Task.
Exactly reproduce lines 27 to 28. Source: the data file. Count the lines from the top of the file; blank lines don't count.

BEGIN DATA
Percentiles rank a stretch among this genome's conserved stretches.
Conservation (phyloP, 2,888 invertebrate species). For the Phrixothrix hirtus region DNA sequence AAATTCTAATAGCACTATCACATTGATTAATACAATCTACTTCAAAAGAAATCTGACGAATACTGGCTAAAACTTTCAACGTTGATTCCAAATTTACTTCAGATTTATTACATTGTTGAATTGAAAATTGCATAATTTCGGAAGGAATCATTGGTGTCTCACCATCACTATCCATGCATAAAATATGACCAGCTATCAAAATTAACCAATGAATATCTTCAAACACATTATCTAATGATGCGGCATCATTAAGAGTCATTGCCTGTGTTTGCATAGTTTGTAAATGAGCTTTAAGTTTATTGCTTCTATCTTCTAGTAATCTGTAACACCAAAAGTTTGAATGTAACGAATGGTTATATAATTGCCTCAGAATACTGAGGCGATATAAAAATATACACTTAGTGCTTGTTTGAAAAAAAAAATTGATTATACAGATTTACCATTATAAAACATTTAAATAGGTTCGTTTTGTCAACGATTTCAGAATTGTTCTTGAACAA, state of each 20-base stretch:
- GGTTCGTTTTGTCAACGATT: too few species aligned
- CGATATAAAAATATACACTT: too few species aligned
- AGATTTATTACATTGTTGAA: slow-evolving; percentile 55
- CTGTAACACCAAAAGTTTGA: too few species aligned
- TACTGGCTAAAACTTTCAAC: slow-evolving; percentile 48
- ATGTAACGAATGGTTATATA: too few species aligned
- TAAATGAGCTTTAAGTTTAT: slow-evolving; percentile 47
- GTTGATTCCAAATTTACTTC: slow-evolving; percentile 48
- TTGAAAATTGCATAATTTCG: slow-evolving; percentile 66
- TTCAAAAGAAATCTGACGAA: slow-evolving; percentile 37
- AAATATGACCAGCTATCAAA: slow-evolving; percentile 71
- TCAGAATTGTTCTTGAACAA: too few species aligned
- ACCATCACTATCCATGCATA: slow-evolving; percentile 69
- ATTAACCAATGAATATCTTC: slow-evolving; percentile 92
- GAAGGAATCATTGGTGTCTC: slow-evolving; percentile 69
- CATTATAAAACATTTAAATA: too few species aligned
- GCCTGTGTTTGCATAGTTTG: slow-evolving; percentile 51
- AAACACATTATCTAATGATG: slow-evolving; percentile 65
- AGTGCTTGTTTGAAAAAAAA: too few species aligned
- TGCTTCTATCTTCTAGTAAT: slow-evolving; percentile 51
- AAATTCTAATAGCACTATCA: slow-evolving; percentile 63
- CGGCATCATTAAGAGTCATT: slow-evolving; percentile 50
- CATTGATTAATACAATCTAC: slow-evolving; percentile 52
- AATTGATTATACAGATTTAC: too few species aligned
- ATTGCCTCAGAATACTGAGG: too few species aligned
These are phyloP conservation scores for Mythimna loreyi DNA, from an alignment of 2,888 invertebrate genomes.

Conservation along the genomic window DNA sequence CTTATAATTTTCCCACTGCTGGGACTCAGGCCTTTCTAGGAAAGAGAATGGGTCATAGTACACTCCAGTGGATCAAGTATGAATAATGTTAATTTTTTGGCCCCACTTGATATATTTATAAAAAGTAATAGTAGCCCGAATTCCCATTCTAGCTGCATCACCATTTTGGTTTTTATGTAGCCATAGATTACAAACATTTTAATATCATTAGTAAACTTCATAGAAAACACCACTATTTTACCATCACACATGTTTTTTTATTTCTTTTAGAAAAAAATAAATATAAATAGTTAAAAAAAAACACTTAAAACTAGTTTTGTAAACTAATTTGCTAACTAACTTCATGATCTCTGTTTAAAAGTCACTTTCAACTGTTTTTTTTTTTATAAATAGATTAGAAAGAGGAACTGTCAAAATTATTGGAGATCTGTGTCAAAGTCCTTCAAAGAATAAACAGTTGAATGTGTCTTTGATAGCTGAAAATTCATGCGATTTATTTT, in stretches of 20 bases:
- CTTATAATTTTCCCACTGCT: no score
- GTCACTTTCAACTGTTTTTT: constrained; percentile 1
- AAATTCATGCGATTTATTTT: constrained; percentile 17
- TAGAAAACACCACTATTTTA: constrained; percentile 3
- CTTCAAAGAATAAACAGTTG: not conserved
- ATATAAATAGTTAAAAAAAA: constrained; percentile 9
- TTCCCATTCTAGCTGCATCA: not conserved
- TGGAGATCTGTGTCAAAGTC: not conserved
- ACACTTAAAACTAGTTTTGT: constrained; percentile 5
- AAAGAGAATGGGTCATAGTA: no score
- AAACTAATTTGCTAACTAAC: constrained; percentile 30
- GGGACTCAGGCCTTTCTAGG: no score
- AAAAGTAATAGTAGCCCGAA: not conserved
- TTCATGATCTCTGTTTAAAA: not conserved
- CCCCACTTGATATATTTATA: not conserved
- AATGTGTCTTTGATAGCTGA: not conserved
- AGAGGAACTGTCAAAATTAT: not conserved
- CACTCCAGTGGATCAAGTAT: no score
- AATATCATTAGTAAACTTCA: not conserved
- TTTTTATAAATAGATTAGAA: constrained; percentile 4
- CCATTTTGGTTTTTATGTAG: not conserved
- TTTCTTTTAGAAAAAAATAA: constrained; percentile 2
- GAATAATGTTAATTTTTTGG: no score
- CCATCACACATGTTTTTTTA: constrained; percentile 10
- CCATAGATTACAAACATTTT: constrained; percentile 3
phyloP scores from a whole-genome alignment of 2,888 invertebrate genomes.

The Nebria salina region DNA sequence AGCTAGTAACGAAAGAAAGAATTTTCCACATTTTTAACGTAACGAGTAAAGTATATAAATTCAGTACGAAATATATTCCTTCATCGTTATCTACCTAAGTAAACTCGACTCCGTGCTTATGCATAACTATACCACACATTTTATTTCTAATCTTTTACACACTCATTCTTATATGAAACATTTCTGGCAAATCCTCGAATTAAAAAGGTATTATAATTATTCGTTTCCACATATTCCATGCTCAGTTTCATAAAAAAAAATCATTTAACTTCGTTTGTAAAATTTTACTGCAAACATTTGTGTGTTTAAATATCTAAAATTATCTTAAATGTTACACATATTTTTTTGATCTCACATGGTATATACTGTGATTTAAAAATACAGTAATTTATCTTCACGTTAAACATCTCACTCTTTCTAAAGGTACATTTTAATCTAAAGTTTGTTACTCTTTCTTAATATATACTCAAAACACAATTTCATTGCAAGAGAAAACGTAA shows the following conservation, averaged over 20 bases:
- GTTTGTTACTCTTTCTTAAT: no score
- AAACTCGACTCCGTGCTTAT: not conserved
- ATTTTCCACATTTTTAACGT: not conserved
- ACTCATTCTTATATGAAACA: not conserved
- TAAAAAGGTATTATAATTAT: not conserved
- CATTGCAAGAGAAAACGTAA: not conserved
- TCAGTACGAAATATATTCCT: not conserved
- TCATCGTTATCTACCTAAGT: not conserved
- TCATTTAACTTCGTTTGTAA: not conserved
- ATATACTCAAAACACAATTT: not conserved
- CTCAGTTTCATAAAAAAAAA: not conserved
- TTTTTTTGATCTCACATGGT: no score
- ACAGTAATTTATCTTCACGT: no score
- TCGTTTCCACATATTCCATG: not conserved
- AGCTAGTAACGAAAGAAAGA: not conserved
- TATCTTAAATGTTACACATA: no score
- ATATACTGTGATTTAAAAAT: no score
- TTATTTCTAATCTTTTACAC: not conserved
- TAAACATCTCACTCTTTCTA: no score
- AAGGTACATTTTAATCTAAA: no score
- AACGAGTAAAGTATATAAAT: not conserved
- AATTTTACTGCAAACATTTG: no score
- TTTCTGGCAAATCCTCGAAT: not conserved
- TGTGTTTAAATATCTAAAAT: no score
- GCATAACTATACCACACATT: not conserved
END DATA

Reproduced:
- ATTGCCTCAGAATACTGAGG: too few species aligned
These are phyloP conservation scores for Mythimna loreyi DNA, from an alignment of 2,888 invertebrate genomes.